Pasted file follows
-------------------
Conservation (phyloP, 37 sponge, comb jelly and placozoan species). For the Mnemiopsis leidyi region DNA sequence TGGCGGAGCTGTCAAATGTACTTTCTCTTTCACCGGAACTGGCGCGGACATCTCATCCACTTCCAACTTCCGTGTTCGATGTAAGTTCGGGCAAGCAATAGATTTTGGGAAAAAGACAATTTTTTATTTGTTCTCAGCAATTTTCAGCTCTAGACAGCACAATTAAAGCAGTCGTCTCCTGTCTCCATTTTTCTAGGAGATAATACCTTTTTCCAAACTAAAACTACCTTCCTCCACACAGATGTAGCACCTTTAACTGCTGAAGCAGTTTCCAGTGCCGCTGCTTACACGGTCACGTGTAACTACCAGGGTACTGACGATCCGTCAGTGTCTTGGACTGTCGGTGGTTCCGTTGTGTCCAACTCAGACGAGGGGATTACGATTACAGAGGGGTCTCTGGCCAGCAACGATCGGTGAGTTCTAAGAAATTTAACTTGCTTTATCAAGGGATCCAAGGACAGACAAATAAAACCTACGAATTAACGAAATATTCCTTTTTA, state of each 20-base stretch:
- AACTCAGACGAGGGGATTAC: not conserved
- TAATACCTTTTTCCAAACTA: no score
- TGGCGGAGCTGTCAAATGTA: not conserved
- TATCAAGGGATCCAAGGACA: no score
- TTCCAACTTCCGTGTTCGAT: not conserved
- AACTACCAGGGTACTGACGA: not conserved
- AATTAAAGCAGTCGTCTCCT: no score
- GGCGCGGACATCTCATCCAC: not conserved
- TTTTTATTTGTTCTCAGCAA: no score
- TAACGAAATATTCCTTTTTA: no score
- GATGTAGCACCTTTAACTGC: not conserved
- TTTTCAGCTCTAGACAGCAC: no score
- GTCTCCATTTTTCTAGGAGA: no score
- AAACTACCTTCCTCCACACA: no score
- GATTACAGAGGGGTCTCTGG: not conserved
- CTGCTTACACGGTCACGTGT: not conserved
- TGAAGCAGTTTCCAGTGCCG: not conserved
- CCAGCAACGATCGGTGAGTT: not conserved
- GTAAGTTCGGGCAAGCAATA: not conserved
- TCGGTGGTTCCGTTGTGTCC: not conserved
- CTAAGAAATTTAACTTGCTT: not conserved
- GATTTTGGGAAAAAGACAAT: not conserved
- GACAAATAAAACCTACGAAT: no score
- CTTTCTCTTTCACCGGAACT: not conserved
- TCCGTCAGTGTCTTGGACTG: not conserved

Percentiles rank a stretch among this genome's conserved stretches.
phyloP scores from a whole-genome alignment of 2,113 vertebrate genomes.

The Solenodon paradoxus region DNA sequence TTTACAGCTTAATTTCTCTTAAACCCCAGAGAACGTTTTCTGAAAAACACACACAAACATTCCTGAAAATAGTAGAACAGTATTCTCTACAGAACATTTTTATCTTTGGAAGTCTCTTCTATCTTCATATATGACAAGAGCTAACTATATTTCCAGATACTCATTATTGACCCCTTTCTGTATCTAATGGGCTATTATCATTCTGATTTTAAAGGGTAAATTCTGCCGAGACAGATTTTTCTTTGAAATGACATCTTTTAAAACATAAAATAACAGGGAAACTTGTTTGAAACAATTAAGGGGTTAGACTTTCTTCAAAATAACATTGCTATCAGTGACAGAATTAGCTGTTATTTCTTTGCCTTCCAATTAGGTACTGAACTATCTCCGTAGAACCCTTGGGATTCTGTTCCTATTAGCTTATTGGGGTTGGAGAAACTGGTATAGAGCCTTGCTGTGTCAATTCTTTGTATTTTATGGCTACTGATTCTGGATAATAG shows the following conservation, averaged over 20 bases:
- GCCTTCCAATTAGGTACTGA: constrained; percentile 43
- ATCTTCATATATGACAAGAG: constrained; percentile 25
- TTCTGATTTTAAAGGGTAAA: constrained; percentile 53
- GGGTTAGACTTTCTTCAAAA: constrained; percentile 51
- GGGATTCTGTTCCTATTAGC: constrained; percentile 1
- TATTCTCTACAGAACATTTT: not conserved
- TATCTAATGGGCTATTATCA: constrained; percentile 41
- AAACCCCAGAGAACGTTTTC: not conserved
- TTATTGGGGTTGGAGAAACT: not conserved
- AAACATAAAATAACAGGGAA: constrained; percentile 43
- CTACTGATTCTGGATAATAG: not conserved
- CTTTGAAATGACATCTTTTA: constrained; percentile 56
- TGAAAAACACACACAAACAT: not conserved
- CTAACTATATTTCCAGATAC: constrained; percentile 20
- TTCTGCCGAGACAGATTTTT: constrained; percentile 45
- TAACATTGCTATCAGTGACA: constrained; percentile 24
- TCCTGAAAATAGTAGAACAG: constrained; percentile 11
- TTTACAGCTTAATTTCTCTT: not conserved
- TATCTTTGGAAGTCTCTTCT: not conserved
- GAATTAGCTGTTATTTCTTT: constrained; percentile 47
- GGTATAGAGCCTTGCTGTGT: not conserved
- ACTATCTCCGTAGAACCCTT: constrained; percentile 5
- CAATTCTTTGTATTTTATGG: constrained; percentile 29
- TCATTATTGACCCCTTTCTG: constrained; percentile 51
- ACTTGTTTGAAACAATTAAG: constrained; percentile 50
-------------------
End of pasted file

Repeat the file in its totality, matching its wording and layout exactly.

Conservation (phyloP, 37 sponge, comb jelly and placozoan species). For the Mnemiopsis leidyi region DNA sequence TGGCGGAGCTGTCAAATGTACTTTCTCTTTCACCGGAACTGGCGCGGACATCTCATCCACTTCCAACTTCCGTGTTCGATGTAAGTTCGGGCAAGCAATAGATTTTGGGAAAAAGACAATTTTTTATTTGTTCTCAGCAATTTTCAGCTCTAGACAGCACAATTAAAGCAGTCGTCTCCTGTCTCCATTTTTCTAGGAGATAATACCTTTTTCCAAACTAAAACTACCTTCCTCCACACAGATGTAGCACCTTTAACTGCTGAAGCAGTTTCCAGTGCCGCTGCTTACACGGTCACGTGTAACTACCAGGGTACTGACGATCCGTCAGTGTCTTGGACTGTCGGTGGTTCCGTTGTGTCCAACTCAGACGAGGGGATTACGATTACAGAGGGGTCTCTGGCCAGCAACGATCGGTGAGTTCTAAGAAATTTAACTTGCTTTATCAAGGGATCCAAGGACAGACAAATAAAACCTACGAATTAACGAAATATTCCTTTTTA, state of each 20-base stretch:
- AACTCAGACGAGGGGATTAC: not conserved
- TAATACCTTTTTCCAAACTA: no score
- TGGCGGAGCTGTCAAATGTA: not conserved
- TATCAAGGGATCCAAGGACA: no score
- TTCCAACTTCCGTGTTCGAT: not conserved
- AACTACCAGGGTACTGACGA: not conserved
- AATTAAAGCAGTCGTCTCCT: no score
- GGCGCGGACATCTCATCCAC: not conserved
- TTTTTATTTGTTCTCAGCAA: no score
- TAACGAAATATTCCTTTTTA: no score
- GATGTAGCACCTTTAACTGC: not conserved
- TTTTCAGCTCTAGACAGCAC: no score
- GTCTCCATTTTTCTAGGAGA: no score
- AAACTACCTTCCTCCACACA: no score
- GATTACAGAGGGGTCTCTGG: not conserved
- CTGCTTACACGGTCACGTGT: not conserved
- TGAAGCAGTTTCCAGTGCCG: not conserved
- CCAGCAACGATCGGTGAGTT: not conserved
- GTAAGTTCGGGCAAGCAATA: not conserved
- TCGGTGGTTCCGTTGTGTCC: not conserved
- CTAAGAAATTTAACTTGCTT: not conserved
- GATTTTGGGAAAAAGACAAT: not conserved
- GACAAATAAAACCTACGAAT: no score
- CTTTCTCTTTCACCGGAACT: not conserved
- TCCGTCAGTGTCTTGGACTG: not conserved

Percentiles rank a stretch among this genome's conserved stretches.
phyloP scores from a whole-genome alignment of 2,113 vertebrate genomes.

The Solenodon paradoxus region DNA sequence TTTACAGCTTAATTTCTCTTAAACCCCAGAGAACGTTTTCTGAAAAACACACACAAACATTCCTGAAAATAGTAGAACAGTATTCTCTACAGAACATTTTTATCTTTGGAAGTCTCTTCTATCTTCATATATGACAAGAGCTAACTATATTTCCAGATACTCATTATTGACCCCTTTCTGTATCTAATGGGCTATTATCATTCTGATTTTAAAGGGTAAATTCTGCCGAGACAGATTTTTCTTTGAAATGACATCTTTTAAAACATAAAATAACAGGGAAACTTGTTTGAAACAATTAAGGGGTTAGACTTTCTTCAAAATAACATTGCTATCAGTGACAGAATTAGCTGTTATTTCTTTGCCTTCCAATTAGGTACTGAACTATCTCCGTAGAACCCTTGGGATTCTGTTCCTATTAGCTTATTGGGGTTGGAGAAACTGGTATAGAGCCTTGCTGTGTCAATTCTTTGTATTTTATGGCTACTGATTCTGGATAATAG shows the following conservation, averaged over 20 bases:
- GCCTTCCAATTAGGTACTGA: constrained; percentile 43
- ATCTTCATATATGACAAGAG: constrained; percentile 25
- TTCTGATTTTAAAGGGTAAA: constrained; percentile 53
- GGGTTAGACTTTCTTCAAAA: constrained; percentile 51
- GGGATTCTGTTCCTATTAGC: constrained; percentile 1
- TATTCTCTACAGAACATTTT: not conserved
- TATCTAATGGGCTATTATCA: constrained; percentile 41
- AAACCCCAGAGAACGTTTTC: not conserved
- TTATTGGGGTTGGAGAAACT: not conserved
- AAACATAAAATAACAGGGAA: constrained; percentile 43
- CTACTGATTCTGGATAATAG: not conserved
- CTTTGAAATGACATCTTTTA: constrained; percentile 56
- TGAAAAACACACACAAACAT: not conserved
- CTAACTATATTTCCAGATAC: constrained; percentile 20
- TTCTGCCGAGACAGATTTTT: constrained; percentile 45
- TAACATTGCTATCAGTGACA: constrained; percentile 24
- TCCTGAAAATAGTAGAACAG: constrained; percentile 11
- TTTACAGCTTAATTTCTCTT: not conserved
- TATCTTTGGAAGTCTCTTCT: not conserved
- GAATTAGCTGTTATTTCTTT: constrained; percentile 47
- GGTATAGAGCCTTGCTGTGT: not conserved
- ACTATCTCCGTAGAACCCTT: constrained; percentile 5
- CAATTCTTTGTATTTTATGG: constrained; percentile 29
- TCATTATTGACCCCTTTCTG: constrained; percentile 51
- ACTTGTTTGAAACAATTAAG: constrained; percentile 50